Tea-Potting the Tempest

teacup photo From the TCT perspective, it is amusing and more than a little discouraging to watch the present freak-out about Facebook and Cambridge Analytica. The cardinal, institutional fact is that data-scraping on behalf of behavioral managers underlies almost the entirety of our mass media, which we have not only allowed our corporate masters to monopolize, but to so thoroughly extend into our our lives that sponsored attention-and-information grabs now dominate almost all our waking hours. The notion that this process and its hateful results can be confined to Trump is every bit as addlepated and unhinged as Trump himself.

The society’s inability to name and track its own essential problems is one of the major consequences of the market totalitarianism that results from the normal operation of “our” big business economy. Trump’s use of Facebook and harvested data is but a pebble on the tip of this iceberg.

Russian Propaganda!

princess and the pea drawing So, the society’s liberals are feigning outrage that the Russians apparently spent a few million dollars generating a handful of pathetic, tone-deaf gestures “designed” to influence or disrupt “our democracy” (you know, the process we have whereby the loser of the popular election gets to take the office). The supposed outrage is about as deep and convincing as is the Democratic Party’s various other poses in areas of social justice, which is to say not in the least.

It is an open and obvious question: What possible impact could such a picayune thing have had, given the scale of the larger marketing operations that pass for presidential campaigns, to say nothing of the wider $2+ trillion sea of big business marketing that so thoroughly suffuses and dominates the society?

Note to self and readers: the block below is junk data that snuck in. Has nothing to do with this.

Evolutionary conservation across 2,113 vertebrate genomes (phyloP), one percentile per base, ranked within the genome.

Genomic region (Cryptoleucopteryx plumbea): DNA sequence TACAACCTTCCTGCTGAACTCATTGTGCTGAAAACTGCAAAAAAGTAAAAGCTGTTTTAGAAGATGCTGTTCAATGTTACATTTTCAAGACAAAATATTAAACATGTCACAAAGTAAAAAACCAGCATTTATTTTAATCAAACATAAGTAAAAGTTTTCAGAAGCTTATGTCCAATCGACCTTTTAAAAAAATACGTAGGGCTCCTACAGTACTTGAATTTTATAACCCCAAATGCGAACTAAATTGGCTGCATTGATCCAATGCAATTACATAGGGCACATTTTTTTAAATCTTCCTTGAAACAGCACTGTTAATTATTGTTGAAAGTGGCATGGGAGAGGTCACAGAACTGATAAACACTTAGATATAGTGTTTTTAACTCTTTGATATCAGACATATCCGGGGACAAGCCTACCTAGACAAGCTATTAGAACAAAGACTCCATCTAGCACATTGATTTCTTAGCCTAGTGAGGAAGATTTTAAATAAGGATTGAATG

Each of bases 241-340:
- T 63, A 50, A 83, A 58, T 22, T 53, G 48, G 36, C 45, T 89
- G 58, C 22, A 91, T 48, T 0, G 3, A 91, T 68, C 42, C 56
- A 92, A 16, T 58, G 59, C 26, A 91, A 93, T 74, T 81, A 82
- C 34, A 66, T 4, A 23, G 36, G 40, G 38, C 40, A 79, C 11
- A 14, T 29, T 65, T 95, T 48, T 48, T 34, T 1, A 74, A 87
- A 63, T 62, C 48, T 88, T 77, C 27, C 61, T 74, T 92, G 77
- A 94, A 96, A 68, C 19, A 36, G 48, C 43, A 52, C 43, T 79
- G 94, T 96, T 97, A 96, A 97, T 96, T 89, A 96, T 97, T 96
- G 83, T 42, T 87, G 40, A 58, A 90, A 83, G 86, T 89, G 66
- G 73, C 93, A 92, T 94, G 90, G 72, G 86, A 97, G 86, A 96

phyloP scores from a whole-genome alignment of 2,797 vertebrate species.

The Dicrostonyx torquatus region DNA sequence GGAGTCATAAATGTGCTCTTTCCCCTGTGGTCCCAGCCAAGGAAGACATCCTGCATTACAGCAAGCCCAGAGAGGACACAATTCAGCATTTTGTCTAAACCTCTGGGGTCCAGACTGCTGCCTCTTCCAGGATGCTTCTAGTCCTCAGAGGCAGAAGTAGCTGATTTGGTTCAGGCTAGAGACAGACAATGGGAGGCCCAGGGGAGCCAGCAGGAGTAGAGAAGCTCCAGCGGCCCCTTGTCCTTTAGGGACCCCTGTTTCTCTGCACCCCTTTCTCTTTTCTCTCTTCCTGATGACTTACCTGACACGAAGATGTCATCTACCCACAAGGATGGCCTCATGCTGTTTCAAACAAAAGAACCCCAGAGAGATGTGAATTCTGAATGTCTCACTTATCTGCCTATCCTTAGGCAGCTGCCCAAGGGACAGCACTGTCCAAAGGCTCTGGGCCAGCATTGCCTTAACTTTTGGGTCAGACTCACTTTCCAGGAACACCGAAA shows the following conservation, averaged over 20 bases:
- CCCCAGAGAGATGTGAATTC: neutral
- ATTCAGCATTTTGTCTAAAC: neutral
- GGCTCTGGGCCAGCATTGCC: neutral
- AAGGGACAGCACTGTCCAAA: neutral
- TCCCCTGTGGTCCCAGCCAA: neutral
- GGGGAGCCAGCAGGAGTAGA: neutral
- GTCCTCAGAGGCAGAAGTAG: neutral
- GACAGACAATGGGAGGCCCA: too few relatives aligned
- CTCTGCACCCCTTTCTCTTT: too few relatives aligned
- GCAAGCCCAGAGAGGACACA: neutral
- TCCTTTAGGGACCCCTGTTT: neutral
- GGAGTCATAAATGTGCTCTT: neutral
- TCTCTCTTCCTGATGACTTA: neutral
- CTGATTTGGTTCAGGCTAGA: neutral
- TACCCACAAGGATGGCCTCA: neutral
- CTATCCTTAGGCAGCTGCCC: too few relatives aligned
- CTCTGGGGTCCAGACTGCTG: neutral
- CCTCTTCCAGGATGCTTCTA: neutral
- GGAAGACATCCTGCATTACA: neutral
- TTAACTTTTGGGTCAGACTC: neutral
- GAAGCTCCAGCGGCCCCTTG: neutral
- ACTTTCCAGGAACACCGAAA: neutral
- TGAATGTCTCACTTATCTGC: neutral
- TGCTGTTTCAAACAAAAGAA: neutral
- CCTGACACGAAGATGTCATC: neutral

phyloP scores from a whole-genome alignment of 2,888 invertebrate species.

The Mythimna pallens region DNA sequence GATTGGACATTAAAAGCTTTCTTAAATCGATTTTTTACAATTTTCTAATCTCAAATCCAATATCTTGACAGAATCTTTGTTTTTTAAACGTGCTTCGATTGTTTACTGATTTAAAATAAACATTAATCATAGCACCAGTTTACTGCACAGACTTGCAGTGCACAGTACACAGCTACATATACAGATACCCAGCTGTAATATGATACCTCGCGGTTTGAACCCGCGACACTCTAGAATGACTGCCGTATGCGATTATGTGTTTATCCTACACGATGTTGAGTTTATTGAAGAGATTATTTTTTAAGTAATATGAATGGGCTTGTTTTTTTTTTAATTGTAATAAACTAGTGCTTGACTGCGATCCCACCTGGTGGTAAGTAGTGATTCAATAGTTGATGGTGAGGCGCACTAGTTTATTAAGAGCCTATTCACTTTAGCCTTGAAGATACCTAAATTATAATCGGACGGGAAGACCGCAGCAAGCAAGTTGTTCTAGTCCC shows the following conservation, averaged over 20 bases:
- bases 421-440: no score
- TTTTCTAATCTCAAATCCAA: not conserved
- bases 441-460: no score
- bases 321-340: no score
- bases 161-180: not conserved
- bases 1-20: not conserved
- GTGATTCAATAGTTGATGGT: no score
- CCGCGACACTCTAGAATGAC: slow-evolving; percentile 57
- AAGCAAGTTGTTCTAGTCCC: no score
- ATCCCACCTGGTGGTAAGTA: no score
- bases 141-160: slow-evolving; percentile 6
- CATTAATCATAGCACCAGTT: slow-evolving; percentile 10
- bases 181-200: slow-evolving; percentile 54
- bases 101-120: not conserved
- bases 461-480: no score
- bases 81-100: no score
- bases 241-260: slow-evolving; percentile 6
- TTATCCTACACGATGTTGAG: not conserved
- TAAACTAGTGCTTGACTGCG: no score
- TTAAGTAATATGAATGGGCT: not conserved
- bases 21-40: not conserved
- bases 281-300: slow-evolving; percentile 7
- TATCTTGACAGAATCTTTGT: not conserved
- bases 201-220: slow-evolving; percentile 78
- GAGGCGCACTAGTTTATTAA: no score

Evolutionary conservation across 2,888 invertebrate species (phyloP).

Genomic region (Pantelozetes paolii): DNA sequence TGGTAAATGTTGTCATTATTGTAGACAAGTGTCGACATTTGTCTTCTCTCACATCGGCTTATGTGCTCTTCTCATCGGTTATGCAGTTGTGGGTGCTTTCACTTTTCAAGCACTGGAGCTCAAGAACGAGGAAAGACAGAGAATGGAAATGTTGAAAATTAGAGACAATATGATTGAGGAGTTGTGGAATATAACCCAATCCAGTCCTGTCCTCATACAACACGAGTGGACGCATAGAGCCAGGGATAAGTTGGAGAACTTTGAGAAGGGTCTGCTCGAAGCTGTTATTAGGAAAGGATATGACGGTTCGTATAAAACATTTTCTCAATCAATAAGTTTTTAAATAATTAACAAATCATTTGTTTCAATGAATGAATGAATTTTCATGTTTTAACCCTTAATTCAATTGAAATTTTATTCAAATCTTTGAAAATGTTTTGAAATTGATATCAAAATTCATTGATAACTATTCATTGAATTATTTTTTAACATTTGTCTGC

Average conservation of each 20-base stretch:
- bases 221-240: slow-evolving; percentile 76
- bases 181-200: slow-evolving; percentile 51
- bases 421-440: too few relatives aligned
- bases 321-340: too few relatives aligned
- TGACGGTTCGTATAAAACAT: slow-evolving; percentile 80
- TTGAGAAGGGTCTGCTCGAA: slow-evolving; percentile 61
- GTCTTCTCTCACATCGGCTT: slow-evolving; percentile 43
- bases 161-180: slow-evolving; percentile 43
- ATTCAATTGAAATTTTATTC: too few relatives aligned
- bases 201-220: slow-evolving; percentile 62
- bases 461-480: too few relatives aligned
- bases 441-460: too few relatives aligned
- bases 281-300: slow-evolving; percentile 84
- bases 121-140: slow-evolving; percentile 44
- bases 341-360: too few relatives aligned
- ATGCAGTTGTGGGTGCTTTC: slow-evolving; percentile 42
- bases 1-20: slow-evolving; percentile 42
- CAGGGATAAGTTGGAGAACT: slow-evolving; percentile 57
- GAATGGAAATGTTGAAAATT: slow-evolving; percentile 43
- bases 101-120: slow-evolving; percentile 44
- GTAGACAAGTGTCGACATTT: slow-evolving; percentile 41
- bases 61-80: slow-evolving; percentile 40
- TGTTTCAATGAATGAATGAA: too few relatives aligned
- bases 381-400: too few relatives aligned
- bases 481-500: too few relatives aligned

And, while we’re on this topic, take a look at this report on the troll factory from the WaPo. The WaPo wants you to think Orwell, but doesn’t it sound rather more similar to an ordinary workday in an advertising agency?

Once again, paging Dr. Heilbroner:

At a business forum, I was once brash enough to say that I thought the main cultural impact of television advertising was to teach children that grown-ups told lies for money. How strong, deep, or sustaining can be the values of a civilization that generates a ceaseless flow of half-truths and careful deceptions?

Where’s the Working Class, Bernie?

sweet_talkBernie Sanders’ disruption of Killary’s marketing effort is a pleasing thing. But, damn, the guy has such huge flaws. Not least of these is his failure to talk straight about the realities of social class.

Here’s what he says today to a NYT reporter:

“Ordinary people are profoundly disgusted with the state of the economy and the fact that the middle class is being destroyed.”

What is “being destroyed” for somebody in the middle class? Being sent back to the working class, right? And as that happens, what has been happening to that always-latter class?

One might expect a socialist who cannot (and should not want to) win the U.S. Presidency, who is there to change the terms of discussion and embolden the neglected masses, to point out that, as the credential holders slide, the working class is as much the majority as ever, and has been getting absolutely — and intentionally — raped since Day One of the ongoing Reagan Restoration.

Against “Neoliberalism”

orrery Where and when did what passes for the left swallow “neoliberalism” as the preferred word for “capitalism”?

This linguistic transition is a major case of C. Wright Mills’ liberal practicality, a.k.a. dunder-headed chickening-out by would-be lefties.

It is also a major vector of conceptual error and misdirection.

Not the least of such errors is the presumption that the word “neoliberalism” is “very common, recognizable.”